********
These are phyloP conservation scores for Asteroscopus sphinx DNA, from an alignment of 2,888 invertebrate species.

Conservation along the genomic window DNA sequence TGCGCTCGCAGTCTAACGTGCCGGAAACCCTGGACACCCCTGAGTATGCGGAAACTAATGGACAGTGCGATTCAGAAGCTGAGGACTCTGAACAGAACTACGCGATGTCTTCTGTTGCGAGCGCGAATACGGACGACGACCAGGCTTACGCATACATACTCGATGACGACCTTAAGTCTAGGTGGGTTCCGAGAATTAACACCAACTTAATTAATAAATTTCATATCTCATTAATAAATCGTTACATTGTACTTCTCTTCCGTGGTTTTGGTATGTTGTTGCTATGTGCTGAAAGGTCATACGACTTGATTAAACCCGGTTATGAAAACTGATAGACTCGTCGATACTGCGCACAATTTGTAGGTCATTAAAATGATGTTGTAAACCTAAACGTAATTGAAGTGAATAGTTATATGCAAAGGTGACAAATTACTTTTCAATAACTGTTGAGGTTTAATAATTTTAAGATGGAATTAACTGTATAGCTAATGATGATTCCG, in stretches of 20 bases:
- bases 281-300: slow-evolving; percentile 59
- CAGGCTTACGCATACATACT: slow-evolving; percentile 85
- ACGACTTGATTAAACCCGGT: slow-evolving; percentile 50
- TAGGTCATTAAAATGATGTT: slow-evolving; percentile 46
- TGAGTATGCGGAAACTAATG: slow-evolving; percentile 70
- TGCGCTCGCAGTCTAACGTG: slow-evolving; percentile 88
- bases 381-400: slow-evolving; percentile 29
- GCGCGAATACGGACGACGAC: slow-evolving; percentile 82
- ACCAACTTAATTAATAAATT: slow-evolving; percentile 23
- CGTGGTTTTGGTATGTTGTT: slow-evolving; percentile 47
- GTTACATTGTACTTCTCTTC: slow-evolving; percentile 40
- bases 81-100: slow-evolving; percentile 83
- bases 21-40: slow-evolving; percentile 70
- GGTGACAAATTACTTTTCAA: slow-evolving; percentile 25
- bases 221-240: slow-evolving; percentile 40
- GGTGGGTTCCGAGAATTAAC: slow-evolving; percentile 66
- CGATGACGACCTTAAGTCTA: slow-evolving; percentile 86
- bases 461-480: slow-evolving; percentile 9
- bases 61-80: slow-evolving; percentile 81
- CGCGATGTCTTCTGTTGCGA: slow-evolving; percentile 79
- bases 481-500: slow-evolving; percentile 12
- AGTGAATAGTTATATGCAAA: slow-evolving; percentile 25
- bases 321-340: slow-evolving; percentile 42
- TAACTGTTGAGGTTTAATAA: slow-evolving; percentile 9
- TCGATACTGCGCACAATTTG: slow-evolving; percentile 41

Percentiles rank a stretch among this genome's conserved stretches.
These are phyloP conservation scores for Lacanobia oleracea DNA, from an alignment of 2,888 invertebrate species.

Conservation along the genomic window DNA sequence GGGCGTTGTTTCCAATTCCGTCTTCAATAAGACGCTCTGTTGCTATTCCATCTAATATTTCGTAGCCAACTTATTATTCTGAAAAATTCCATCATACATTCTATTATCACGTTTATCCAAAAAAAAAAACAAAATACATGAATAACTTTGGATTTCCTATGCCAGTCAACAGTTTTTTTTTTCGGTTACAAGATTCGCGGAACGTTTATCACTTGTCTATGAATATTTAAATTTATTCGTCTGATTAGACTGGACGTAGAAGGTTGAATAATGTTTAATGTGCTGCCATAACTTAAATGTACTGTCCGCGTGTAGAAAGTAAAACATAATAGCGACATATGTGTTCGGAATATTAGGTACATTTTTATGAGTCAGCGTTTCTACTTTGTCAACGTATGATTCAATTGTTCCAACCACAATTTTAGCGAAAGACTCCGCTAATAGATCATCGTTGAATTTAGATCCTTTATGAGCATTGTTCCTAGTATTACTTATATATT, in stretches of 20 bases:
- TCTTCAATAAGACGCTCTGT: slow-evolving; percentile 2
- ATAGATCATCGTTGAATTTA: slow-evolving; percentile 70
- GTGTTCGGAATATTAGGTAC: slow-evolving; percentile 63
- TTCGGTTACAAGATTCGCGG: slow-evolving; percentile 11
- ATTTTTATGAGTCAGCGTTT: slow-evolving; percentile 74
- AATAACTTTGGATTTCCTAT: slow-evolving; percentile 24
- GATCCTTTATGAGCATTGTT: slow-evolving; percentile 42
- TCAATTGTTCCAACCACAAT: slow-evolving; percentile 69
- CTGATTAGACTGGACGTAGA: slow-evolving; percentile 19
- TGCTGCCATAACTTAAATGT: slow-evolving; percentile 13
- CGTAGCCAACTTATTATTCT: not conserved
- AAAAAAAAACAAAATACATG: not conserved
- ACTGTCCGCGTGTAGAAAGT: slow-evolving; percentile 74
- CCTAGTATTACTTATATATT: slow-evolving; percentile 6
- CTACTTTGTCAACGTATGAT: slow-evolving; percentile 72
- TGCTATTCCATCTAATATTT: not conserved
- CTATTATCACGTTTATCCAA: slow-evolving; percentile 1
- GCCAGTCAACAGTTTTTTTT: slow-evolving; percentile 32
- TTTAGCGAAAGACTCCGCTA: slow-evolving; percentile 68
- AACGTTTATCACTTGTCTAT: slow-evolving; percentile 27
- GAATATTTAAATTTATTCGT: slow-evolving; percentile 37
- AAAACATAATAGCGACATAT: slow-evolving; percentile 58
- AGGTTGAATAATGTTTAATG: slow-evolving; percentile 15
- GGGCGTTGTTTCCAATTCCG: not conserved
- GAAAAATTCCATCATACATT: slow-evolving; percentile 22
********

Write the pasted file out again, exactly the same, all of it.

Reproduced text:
These are phyloP conservation scores for Asteroscopus sphinx DNA, from an alignment of 2,888 invertebrate species.

Conservation along the genomic window DNA sequence TGCGCTCGCAGTCTAACGTGCCGGAAACCCTGGACACCCCTGAGTATGCGGAAACTAATGGACAGTGCGATTCAGAAGCTGAGGACTCTGAACAGAACTACGCGATGTCTTCTGTTGCGAGCGCGAATACGGACGACGACCAGGCTTACGCATACATACTCGATGACGACCTTAAGTCTAGGTGGGTTCCGAGAATTAACACCAACTTAATTAATAAATTTCATATCTCATTAATAAATCGTTACATTGTACTTCTCTTCCGTGGTTTTGGTATGTTGTTGCTATGTGCTGAAAGGTCATACGACTTGATTAAACCCGGTTATGAAAACTGATAGACTCGTCGATACTGCGCACAATTTGTAGGTCATTAAAATGATGTTGTAAACCTAAACGTAATTGAAGTGAATAGTTATATGCAAAGGTGACAAATTACTTTTCAATAACTGTTGAGGTTTAATAATTTTAAGATGGAATTAACTGTATAGCTAATGATGATTCCG, in stretches of 20 bases:
- bases 281-300: slow-evolving; percentile 59
- CAGGCTTACGCATACATACT: slow-evolving; percentile 85
- ACGACTTGATTAAACCCGGT: slow-evolving; percentile 50
- TAGGTCATTAAAATGATGTT: slow-evolving; percentile 46
- TGAGTATGCGGAAACTAATG: slow-evolving; percentile 70
- TGCGCTCGCAGTCTAACGTG: slow-evolving; percentile 88
- bases 381-400: slow-evolving; percentile 29
- GCGCGAATACGGACGACGAC: slow-evolving; percentile 82
- ACCAACTTAATTAATAAATT: slow-evolving; percentile 23
- CGTGGTTTTGGTATGTTGTT: slow-evolving; percentile 47
- GTTACATTGTACTTCTCTTC: slow-evolving; percentile 40
- bases 81-100: slow-evolving; percentile 83
- bases 21-40: slow-evolving; percentile 70
- GGTGACAAATTACTTTTCAA: slow-evolving; percentile 25
- bases 221-240: slow-evolving; percentile 40
- GGTGGGTTCCGAGAATTAAC: slow-evolving; percentile 66
- CGATGACGACCTTAAGTCTA: slow-evolving; percentile 86
- bases 461-480: slow-evolving; percentile 9
- bases 61-80: slow-evolving; percentile 81
- CGCGATGTCTTCTGTTGCGA: slow-evolving; percentile 79
- bases 481-500: slow-evolving; percentile 12
- AGTGAATAGTTATATGCAAA: slow-evolving; percentile 25
- bases 321-340: slow-evolving; percentile 42
- TAACTGTTGAGGTTTAATAA: slow-evolving; percentile 9
- TCGATACTGCGCACAATTTG: slow-evolving; percentile 41

Percentiles rank a stretch among this genome's conserved stretches.
These are phyloP conservation scores for Lacanobia oleracea DNA, from an alignment of 2,888 invertebrate species.

Conservation along the genomic window DNA sequence GGGCGTTGTTTCCAATTCCGTCTTCAATAAGACGCTCTGTTGCTATTCCATCTAATATTTCGTAGCCAACTTATTATTCTGAAAAATTCCATCATACATTCTATTATCACGTTTATCCAAAAAAAAAAACAAAATACATGAATAACTTTGGATTTCCTATGCCAGTCAACAGTTTTTTTTTTCGGTTACAAGATTCGCGGAACGTTTATCACTTGTCTATGAATATTTAAATTTATTCGTCTGATTAGACTGGACGTAGAAGGTTGAATAATGTTTAATGTGCTGCCATAACTTAAATGTACTGTCCGCGTGTAGAAAGTAAAACATAATAGCGACATATGTGTTCGGAATATTAGGTACATTTTTATGAGTCAGCGTTTCTACTTTGTCAACGTATGATTCAATTGTTCCAACCACAATTTTAGCGAAAGACTCCGCTAATAGATCATCGTTGAATTTAGATCCTTTATGAGCATTGTTCCTAGTATTACTTATATATT, in stretches of 20 bases:
- TCTTCAATAAGACGCTCTGT: slow-evolving; percentile 2
- ATAGATCATCGTTGAATTTA: slow-evolving; percentile 70
- GTGTTCGGAATATTAGGTAC: slow-evolving; percentile 63
- TTCGGTTACAAGATTCGCGG: slow-evolving; percentile 11
- ATTTTTATGAGTCAGCGTTT: slow-evolving; percentile 74
- AATAACTTTGGATTTCCTAT: slow-evolving; percentile 24
- GATCCTTTATGAGCATTGTT: slow-evolving; percentile 42
- TCAATTGTTCCAACCACAAT: slow-evolving; percentile 69
- CTGATTAGACTGGACGTAGA: slow-evolving; percentile 19
- TGCTGCCATAACTTAAATGT: slow-evolving; percentile 13
- CGTAGCCAACTTATTATTCT: not conserved
- AAAAAAAAACAAAATACATG: not conserved
- ACTGTCCGCGTGTAGAAAGT: slow-evolving; percentile 74
- CCTAGTATTACTTATATATT: slow-evolving; percentile 6
- CTACTTTGTCAACGTATGAT: slow-evolving; percentile 72
- TGCTATTCCATCTAATATTT: not conserved
- CTATTATCACGTTTATCCAA: slow-evolving; percentile 1
- GCCAGTCAACAGTTTTTTTT: slow-evolving; percentile 32
- TTTAGCGAAAGACTCCGCTA: slow-evolving; percentile 68
- AACGTTTATCACTTGTCTAT: slow-evolving; percentile 27
- GAATATTTAAATTTATTCGT: slow-evolving; percentile 37
- AAAACATAATAGCGACATAT: slow-evolving; percentile 58
- AGGTTGAATAATGTTTAATG: slow-evolving; percentile 15
- GGGCGTTGTTTCCAATTCCG: not conserved
- GAAAAATTCCATCATACATT: slow-evolving; percentile 22